Chhattisgarh polls: Managing fields often ruined by chemical sludge, Dantewada farmers have little hope from elections and NMDC
What is worse the effects of the iron ore sludge pollution are not restricted to the productivity or fertility of farmlands.
Hemla Bhima, a 60-year-old farmer in Chhattisgarh’s Dantewada district, dreads the monsoon season.
He has been fighting an uphill battle to save his farmland from Shankhani river’s ‘lal paani’ ever since he started farming. Every monsoon, the river swells and washes into Bhima’s land carrying iron ore sludge particles which turn the water red and get deposited in the soil.
The chemical pollution has slowly and surely killed the fertility of his farm.
Almost half of Bhima’s 13-acre land in Padhapur village at the foot of the Bailadila hills range has been destroyed by chemical waste from the National Mineral Development Corporation (NMDC)’s iron ore mining projects in the area. Around 26 villages within a few kilometres of the mines have been affected by lal paani over the past 5 decades since the first NMDC project was built. NMDC is the country’s largest public sector iron ore producer and exporter.
In the poll-bound state’s insurgency-hit Bastar division, Bhima and 46 other farmers in villages around the Bacheli mining township have lost at least two to five acres of land and are suffering reduced crop production due to iron ore sludge pollution.
“I grow paddy, maize, and sugarcane among a few other crops. The quality and quantity of the yield have reduced significantly over the last decade. I depend on paddy for my livelihood, but the crop is weak now due to the pollution in the soil and groundwater,” says Bhima, who is the deputy sarpanch of the village.
Surveying his sparse paddy field discoloured by grey-black patches of sludge deposits, he says, “Loha-pathar mein nahi hota hai na dhaan, nahi hota hai na, nahi hota (Paddy cannot grow on iron and rocks, it just can’t),” highlighting the despair that is echoed by most farmers in the area’s settlements.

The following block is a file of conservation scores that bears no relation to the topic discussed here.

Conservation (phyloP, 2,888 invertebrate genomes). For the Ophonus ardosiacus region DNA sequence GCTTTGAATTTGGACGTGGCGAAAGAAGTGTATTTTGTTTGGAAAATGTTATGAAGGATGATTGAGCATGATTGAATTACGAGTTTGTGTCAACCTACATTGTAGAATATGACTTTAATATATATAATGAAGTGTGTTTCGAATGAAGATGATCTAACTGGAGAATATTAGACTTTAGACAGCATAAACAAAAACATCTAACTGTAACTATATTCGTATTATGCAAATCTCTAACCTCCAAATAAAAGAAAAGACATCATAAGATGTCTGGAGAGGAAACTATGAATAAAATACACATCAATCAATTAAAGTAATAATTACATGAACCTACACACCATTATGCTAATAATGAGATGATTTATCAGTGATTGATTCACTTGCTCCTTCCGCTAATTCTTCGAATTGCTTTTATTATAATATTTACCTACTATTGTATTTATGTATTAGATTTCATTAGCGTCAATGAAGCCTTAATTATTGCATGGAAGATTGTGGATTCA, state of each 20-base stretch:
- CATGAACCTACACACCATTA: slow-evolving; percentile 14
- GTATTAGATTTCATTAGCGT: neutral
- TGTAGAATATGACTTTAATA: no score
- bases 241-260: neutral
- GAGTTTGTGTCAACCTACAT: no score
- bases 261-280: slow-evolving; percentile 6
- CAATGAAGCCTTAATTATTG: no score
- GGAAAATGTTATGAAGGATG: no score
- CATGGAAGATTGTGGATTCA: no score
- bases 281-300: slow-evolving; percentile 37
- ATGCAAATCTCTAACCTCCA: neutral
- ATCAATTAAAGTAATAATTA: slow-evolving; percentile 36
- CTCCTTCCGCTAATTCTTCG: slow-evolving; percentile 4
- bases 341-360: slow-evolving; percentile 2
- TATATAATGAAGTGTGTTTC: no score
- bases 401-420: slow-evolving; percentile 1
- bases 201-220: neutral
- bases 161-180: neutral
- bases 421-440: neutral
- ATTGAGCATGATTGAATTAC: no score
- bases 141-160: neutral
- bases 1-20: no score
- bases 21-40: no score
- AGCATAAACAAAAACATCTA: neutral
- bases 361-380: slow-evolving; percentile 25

Pandu Kunjam, 35, owns five acres of land in Patalpada, a neighbouring hamlet.
“I have lost around an acre of my land. There is no irrigation facility, so largely, we follow the rain-fed system. Most of the hand pumps in our settlement also give only lal paani. We are facing a scarcity of water,” he says.
Every year, the farmers equip their land with protection against the polluted water by building mud bunds around parts which are in the vicinity of the river’s multiple ‘nullah’s or streams. However, the bunds are not able to withstand the abundant flow of water during the monsoon and get washed away.
Budhru Kunjam, 30, points at a wall made of rocks built as reinforcements in a neighbouring field across the stream in the Bhandapada hamlet. “The farmer over there has built a wall as an added layer of obstruction against the water. We have to look out for ourselves and try to save as much of our farms as possible,” he says.
The farmers say that the Raman Singh-led state government provided a cement wall along one stream after protests from the locals a few years ago. “There is only one stream in an area of around 26 villages which has a boundary wall made of cement so that the water cannot enter the soil. But even that is incomplete,” says Pandu.